¿Se habla Espa ñol? 你说普通话吗? 日本語を話しますか。? هل تتكلم اللغة الإنجليزية /العربية؟?

If you don’t, new reports indicate that you may be at a distinct disadvantage in procuring a new job. An El Paso, TX news affiliate sheds light on the difficulties that black non-Spanish-speakers face finding work, particularly in border cities. The trend toward bi- and multilingual hiring is only expected to grow in the future. The 2010 U.S. Census revealed that the Latino population has quadrupled since 2000, making Latinos America’s largest minority group, at 50.6 million residents or 16 percent of the U.S. population.

According to The Grio, this should be particularly noted by black college students and job seekers, who are less likely to study foreign language:

According to doctoral research she conducted at Louisiana State University, Katrina Watterson found that black college students take fewer foreign language classes and major or minor in foreign languages less frequently than their white counterparts. Further, African-Americans do not participate as often in foreign exchange programs. There is simply a lack of interest, in her view. And in the case of Spanish, part of the problem is that the language often is taught in a vacuum, where black students are unaware of the linkages between African and Hispanic culture, the Spanish and Portuguese slave trade, and the contributions of Afro-Latino people.

While a grasp of conversational Spanish remains one of the most immediate ways to distinguish oneself in the job market, Mandarin, Japanese, and Arabic (as listed, respectively, in the first line of this post) are also in increasing demand.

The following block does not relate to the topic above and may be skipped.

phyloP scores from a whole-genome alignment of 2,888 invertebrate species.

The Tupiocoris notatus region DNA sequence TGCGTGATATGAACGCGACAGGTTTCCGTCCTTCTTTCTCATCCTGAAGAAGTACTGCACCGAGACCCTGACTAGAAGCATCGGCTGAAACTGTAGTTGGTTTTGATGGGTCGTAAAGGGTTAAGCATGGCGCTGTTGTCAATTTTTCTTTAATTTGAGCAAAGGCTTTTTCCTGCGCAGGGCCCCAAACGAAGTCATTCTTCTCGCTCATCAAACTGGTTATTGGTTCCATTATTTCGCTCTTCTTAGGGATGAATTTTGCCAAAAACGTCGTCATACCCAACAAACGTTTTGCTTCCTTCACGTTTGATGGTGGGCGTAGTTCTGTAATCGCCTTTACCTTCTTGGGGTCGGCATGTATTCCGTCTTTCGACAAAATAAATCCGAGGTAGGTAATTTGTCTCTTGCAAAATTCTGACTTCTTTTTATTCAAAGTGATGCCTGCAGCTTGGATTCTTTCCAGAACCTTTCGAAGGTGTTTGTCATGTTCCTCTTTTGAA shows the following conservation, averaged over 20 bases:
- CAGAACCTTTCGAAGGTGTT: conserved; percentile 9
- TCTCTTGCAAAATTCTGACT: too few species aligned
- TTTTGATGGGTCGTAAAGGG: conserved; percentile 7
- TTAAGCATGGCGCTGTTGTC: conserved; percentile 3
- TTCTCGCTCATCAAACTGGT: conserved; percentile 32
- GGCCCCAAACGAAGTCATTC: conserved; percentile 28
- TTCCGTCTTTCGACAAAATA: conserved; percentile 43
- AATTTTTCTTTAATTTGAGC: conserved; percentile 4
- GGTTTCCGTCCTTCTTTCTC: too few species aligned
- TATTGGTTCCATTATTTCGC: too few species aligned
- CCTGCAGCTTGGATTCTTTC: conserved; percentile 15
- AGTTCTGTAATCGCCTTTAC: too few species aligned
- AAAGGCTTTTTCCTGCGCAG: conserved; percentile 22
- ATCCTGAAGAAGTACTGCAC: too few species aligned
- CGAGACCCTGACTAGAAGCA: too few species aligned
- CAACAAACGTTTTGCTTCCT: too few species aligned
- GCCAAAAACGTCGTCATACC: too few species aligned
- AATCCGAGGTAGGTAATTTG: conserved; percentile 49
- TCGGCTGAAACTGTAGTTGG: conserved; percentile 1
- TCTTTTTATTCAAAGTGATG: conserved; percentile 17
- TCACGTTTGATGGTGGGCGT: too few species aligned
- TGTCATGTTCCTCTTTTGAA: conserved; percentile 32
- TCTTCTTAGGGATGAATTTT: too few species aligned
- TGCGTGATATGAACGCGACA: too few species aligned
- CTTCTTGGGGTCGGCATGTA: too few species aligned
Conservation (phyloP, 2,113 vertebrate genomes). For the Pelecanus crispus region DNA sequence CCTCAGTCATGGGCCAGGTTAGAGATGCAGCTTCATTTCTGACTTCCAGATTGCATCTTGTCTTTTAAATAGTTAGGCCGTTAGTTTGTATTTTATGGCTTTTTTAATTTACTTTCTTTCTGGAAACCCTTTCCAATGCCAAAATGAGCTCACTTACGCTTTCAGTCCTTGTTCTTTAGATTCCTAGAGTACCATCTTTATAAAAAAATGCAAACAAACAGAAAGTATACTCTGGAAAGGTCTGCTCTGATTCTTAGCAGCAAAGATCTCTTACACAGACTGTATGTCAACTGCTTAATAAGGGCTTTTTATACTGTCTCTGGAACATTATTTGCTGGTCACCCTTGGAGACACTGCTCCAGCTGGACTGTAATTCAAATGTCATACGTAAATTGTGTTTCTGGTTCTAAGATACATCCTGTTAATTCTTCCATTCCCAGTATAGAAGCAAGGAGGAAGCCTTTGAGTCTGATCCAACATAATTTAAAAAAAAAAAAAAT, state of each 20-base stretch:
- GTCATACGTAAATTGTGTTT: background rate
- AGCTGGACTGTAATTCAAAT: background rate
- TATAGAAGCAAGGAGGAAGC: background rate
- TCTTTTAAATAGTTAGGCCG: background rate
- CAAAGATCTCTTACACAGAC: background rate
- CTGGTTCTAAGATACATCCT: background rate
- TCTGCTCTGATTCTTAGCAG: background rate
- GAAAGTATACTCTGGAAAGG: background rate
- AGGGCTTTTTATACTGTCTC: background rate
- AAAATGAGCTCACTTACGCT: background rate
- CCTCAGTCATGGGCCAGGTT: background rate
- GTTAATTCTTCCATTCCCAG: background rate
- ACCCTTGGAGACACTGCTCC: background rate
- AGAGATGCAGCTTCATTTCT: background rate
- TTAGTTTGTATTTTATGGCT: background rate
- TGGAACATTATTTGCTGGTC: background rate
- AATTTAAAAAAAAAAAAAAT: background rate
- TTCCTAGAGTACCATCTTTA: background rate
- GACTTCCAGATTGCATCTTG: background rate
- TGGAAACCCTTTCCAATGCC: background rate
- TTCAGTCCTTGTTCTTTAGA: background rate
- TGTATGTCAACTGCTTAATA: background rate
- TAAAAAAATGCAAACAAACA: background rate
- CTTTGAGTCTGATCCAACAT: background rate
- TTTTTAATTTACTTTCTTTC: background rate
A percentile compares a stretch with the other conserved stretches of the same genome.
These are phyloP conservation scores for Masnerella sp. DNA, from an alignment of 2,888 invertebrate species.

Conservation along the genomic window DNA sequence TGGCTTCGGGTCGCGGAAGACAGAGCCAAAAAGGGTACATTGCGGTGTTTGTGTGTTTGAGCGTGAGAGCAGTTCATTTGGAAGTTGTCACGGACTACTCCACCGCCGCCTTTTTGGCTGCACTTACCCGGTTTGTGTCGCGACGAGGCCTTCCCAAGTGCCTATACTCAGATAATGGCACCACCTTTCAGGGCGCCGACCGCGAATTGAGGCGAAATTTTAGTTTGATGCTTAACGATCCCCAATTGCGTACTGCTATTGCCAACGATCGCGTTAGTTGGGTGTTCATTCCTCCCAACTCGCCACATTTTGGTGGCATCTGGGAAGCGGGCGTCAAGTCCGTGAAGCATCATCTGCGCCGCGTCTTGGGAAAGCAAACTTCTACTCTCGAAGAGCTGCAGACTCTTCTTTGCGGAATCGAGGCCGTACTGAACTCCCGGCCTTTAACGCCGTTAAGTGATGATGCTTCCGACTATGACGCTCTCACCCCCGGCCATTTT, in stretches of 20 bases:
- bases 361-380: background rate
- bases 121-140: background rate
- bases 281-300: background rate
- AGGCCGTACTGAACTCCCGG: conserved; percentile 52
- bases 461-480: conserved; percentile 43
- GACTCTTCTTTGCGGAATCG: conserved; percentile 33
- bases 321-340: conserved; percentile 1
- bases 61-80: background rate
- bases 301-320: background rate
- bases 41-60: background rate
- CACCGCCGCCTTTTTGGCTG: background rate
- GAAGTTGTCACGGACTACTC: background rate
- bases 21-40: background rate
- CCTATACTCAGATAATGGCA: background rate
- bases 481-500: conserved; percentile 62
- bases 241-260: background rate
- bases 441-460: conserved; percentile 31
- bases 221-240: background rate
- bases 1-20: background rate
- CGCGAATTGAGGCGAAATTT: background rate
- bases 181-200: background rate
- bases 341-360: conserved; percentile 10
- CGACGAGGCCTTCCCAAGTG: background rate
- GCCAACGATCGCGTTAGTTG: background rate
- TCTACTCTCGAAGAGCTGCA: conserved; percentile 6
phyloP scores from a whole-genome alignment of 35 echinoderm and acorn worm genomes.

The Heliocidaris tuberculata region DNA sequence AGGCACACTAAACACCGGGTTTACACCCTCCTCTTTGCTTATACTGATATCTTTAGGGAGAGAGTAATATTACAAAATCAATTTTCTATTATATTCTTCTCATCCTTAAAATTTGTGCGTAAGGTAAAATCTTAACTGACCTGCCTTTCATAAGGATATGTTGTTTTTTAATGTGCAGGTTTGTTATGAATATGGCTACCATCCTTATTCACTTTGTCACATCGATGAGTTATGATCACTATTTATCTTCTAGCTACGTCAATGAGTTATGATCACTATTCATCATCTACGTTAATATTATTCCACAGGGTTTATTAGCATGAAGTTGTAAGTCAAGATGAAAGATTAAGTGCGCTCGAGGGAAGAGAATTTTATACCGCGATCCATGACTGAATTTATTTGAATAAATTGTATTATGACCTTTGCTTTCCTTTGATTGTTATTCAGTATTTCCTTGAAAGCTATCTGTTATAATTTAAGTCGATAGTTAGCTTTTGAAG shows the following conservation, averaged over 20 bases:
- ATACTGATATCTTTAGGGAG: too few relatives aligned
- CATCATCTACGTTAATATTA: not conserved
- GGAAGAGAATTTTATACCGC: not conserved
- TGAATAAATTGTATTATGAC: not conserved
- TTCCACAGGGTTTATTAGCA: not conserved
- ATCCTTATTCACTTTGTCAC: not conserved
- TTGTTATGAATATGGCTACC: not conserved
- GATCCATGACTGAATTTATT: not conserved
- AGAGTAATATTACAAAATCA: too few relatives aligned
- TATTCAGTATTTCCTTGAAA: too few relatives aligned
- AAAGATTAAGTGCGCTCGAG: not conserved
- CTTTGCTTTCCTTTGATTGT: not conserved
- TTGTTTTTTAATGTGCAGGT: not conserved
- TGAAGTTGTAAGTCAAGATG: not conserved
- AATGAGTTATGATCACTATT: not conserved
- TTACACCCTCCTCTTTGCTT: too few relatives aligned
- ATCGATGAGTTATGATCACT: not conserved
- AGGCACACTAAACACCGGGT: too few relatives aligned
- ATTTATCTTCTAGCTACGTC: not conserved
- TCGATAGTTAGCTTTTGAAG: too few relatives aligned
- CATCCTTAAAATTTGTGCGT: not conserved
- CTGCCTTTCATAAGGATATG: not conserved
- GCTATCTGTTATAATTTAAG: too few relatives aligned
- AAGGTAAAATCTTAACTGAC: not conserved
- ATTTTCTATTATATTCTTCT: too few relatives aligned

Are you multilingual? Has it helped you find employment? Do you actively use a second language at your job?

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  • Ruby

    Any second language can give you an edge. Also just because a person has Spanish speaking parents does not mean they “speak” Spanish. Although, my parents speak Spanish, I’ve studied Spanish at a college level and on my own. And that has made me fluent,

  • modern lady

    Spanish might help with a call center job, but in terms of a more profitable career choice, Chinese would be a lot more helpful with international markets. Possibly acquiring an obscure second language like Portuguese or German might also make you more marketable in some jobs, such as being a Translator.

  • carmela

    I’m Colombian, I visited Houston a couple years ago with a fluent english (I thik so anyway) only to found out that almost everybody spoke spanish, once I went to subway for lunch and nobody there knew a single word of english. I think it is a good thing to wellcome foreing people but they should make an effort to learn the local language, personally I get anoyed with foreing people in Colombia with poor spanish that gets upset because others don’t speak their language, I mean when in Rome…

  • gwan gyal

    I took spanish in jr high and high school..but skipped it in college. Been out of school for 5 years and recently began a self directed conversational spanish program. I did not attempt for the longest b/c i did not want to go back into classrooms and just do reading and writing. Fortunately, I’ve been able to find people that want to have conversations to improve their english..while helping me improve my spanish.

    Honestly, working in the corporate world does not require me to know spanish, but I want to travel more and not expect ppl to only speak English to me. I plan to learn more once I master Spanish…..French, Swahili, Italian, sign language…not so sure about mandarin or russian….perhaps I can try German. All of the Spanish ppl (from spain) that I have been practicing my spanish with have been saying that in Europe, German (and some Chinese) is pushed as a second language for them…english not so much..and especially not french.